skill qualifications and Highlights section of a resume. 
 - adept;   a person who is skilled or proficient at something.
they are adept at kung fu and karate”
adept, expert, good, practiced, proficient, skillful, skilful(adj)

 - Proficient  having or showing knowledge and skill and aptitude

 - Proven track record is last and only relates to things like sales,
managing projects where you have metrics to describe the results- 
budget, time, results, people.
 - Experienced in can be used for software or running equipment.
When you do more- design, develop, implement, and solve
problems with, Experienced is not strong enough.

 It is a sign of low skill to repeat the same one more than once. 
That is why we have several to choose

Hope this helps.

Additionally under unique situations certain individuals can be
“experts in…”.  Daniel Levitin has written about who can be
described “expert” in “A Field Guide to Lies...”:

The term expert is normally reserved for people who have
undertaken special training, devoted a large amount of time to
developing their expertise (e.g. MD, pilots, musicians, athletes.)
and those whose abilities or knowledge are considered high
relative to others’.
As such, expertise is a social judgment and relative.  …

Expertise also falls along a continuum.

Individuals with similar training and levels or expertise will not
necessarily agree with one another, and even if they do, these
experts are not always

Experts are often licensed, or hold licensed degrees, or are
recognized by other authorities.

In science, technology and medicine experts’ work appears
in peer-reviewed journals or on patents, recognized with
awards, running or starting a company or amassing wealth.

Expertise tends to be domain-specific and typically
comments (0)
Watch-Outs. 100. Negotiation insight, Title IX-Parental Leave, Continuous Personal Development
Filed under: Interviewing, Leadership, Mature professionals, Technicians, Legal matters, Alternate Career Paths
Posted by: site admin @ 12:19 pm
MONEY12-2016  Trends in 2017 (Job Market)
In negotiations it is not unusual for you to be asked
“How much do you make now?” and Something 
like, “What are your salary expectations?”
Recent ideas have materialized into legislation in
MA where it is no longer legal to ask about salary
history for in-state positions.  Note, too, that a later
paragraph states the law takes effect in 2018.
The article offers a response to the salary query–
“.. personal practice to keep salary confidential, as
my research has provided employers compensate
qualified employees with a salary between $xx
and $xy, and your being a leader I would not be
surprised to hear from you in the upper portion of
that range.”
inda Wang CEN 1-2-17, P. 23-4 PARENTAL LEAVE
Let me shout out about Linda Wang’s meaningful
article in the first issue of 2017 CEN on parental leave.
With the continuing trend of very long graduate
school tenures followed by one or more post doctoral
stints those wishing the fulfillment of family life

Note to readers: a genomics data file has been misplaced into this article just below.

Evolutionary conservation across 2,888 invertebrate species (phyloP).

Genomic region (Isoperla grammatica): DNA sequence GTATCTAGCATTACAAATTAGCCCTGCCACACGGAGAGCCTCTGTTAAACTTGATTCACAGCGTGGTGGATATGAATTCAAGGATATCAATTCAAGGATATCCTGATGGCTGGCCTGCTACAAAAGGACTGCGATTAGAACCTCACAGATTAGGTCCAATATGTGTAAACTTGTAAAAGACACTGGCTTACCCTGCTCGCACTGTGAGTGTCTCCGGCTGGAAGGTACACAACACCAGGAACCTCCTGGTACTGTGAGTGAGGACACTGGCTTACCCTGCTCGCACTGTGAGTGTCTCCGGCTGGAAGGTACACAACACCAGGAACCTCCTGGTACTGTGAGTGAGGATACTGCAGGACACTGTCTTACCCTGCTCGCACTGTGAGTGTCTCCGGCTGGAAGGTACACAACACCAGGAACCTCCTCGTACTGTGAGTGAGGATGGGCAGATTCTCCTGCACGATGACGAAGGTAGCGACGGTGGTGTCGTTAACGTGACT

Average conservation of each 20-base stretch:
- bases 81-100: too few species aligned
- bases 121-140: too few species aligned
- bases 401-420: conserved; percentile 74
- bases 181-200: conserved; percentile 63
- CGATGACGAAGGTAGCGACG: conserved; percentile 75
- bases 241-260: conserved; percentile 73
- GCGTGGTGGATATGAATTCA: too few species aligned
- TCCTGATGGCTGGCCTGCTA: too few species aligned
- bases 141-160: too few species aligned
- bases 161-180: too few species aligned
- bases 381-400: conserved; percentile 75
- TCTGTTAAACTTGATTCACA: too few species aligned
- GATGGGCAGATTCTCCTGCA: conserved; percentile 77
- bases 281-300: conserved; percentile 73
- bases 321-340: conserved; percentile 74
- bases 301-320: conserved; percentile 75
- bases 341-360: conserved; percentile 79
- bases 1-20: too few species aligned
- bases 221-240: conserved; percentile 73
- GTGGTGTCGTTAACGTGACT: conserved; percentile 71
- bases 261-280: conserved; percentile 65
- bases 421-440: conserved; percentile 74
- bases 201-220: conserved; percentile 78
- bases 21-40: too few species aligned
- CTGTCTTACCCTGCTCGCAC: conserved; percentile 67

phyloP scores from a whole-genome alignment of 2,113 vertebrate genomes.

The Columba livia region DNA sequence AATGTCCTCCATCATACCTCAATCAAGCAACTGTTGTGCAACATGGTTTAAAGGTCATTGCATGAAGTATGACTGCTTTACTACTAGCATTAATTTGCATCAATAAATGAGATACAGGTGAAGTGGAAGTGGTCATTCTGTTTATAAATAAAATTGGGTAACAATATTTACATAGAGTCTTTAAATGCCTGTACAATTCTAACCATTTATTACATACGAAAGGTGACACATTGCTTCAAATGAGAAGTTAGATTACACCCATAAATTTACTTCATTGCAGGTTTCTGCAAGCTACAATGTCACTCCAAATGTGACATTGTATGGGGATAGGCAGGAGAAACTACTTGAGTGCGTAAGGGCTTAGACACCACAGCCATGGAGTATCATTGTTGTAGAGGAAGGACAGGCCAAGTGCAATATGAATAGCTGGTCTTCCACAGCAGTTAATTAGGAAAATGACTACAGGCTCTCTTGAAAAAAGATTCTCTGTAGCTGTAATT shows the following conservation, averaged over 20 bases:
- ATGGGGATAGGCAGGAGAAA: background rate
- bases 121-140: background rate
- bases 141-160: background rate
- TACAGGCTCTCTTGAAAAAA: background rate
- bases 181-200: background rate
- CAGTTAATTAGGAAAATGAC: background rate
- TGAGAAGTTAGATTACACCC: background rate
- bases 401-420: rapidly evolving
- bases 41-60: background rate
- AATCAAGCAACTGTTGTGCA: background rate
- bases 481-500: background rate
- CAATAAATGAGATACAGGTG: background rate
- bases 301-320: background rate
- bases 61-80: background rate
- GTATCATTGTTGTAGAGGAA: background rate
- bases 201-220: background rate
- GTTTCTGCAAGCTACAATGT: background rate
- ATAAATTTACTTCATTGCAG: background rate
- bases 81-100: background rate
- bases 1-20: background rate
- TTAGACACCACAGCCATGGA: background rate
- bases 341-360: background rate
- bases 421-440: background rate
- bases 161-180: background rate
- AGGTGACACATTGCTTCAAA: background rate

either learn too late that certain people or organizations
frown on or discourage distractions from their goals.
I dare say there can even be blacklisting or not offering
strong recommendations as noted in 
Mason’s fine
article on Title IX
What can we do to remain employable throughout
our careers?  We do not think about that until often
it is too late.  It is in the present that we carry out our goals.
You should choose positions that provide personal satisfactions
day-to-day so you stick with it.  Engage in activities that 
have outcomes that coincide with your personal longer
range goals.
Early on in your careers you should realize that doing the 
same things over and over is self limiting.  You need to 
bring to bear what is emerging in the larger employment 
market (artificial intelligence, computation, robotics) and
seek out and complete career focused education, experiences
and certifications.  The Economist highlighted observations
and some trends.  (1)Self examination leading to Curiosity
is critical to continually learn and
(2) knowing your learning style and adapting content to
meet your style for long term application and near term
demands is your responsibility.  
Large questions remain, namely,
(a)does the training and knowledge get recognition and
reward for the time and expense?  
(b)Will there be experiences, skills and abilities that will
be useful where I am now and/or in other organizations?
ACS seems to have a working model for continuous
education and needs constant input for what would benefit
members.  How can we better offer soft skill development?
is one specific area, for example.

comments (0)
Job Polarization, Black Elephant events and Cognification
Filed under: Position Searching, Post-docs, Observ. Trends, Alternate Career Paths
Posted by: site admin @ 3:34 pm

It is amazing to realize the rapid changes in career
management factors we face.  Psychology, economics and
-inference are longer term factors for our careers.  

Let me list some specific examples:
Computer capital supported by financialization (where highly
leveraged loans to automate functions with software and 
robotics ) puts middle skilled workers in precarious straits.
[Read:  recent graduates with no experience or internships.]
Those who do non-routine work (low-paid, unskilled and
richly paid, highly skilled) are in demand.  We see this Job
Polarization in many situations with supporting elements 
being stagnating wages and reallocation of roles from 
specialization to variety of roles with less specialization.